BY THE NUMBERS
The organization we know today as Barrington Area Conservation Trust (BACT) was founded in 2001 by Mary Bradford-White in Barrington Hills. Through advocacy, education, and promotion of responsible land stewardship, its mission was to preserve the open space, rural character, and scenic, recreational, and natural resources of the Barrington communities.
Here are just a few of the ways BACT has preserved, restored, and inspired over nearly two decades:
520 acres of land preserved
10 conservation easements
17 Heritage Corridor scenic byways
5 nature preserves
10,000+ native plants and shrubs planted
52 monarch pollinator gardens installed
110 oak trees planted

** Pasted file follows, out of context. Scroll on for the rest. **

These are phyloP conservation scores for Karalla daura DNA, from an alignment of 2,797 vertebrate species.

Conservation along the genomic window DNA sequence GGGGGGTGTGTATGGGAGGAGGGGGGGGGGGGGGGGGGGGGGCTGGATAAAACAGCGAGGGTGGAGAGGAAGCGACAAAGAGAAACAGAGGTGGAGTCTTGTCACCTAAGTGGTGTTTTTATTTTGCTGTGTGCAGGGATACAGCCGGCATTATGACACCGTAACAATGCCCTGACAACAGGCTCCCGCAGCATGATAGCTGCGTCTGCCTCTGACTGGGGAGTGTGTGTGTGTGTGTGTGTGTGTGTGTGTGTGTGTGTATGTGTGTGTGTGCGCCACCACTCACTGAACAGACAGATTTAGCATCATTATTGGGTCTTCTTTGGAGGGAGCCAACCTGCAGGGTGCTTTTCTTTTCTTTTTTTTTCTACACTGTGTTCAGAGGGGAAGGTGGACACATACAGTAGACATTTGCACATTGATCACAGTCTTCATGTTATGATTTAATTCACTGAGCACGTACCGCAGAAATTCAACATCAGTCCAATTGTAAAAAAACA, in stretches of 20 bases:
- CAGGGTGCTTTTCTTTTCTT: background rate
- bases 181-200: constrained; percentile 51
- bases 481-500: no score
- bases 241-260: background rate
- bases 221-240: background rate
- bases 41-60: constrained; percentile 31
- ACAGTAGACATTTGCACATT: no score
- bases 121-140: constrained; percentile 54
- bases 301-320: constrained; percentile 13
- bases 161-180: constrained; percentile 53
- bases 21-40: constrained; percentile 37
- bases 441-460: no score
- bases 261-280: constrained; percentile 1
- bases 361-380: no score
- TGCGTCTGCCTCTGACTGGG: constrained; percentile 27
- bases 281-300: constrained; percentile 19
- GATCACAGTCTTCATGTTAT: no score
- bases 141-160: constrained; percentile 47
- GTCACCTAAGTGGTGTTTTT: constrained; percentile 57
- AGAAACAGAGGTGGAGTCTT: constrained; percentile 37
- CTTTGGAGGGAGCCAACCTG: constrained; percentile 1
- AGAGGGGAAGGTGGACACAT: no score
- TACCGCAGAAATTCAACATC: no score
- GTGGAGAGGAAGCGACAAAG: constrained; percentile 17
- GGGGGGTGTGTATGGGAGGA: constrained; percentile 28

1,000+ high school students inspired
300+ volunteers engaged
70+ homes, schools, churches, and businesses certified as ecologically healthy
TARTANS FOR THE TRUST
This year’s event on August 29 will look and feel different from last year’s inaugural offering, but BACT’s mission remains to the same—to preserve our community’s rare and exceptional open spaces for current and future generations.
Unprecedented times call for unprecedented ideas and to that end, BACT has embraced the call for ingenuity, fully revamping everything about this year’s Tartans for the Trust fundraiser on August 29.
Michelle Nagy Maison, BACT’s Executive Director of Development, says she is excited about what the Events Committee has put together to make sure the second annual highlander-themed event can go on as scheduled, but in full compliance with state guidelines for social distancing and safety.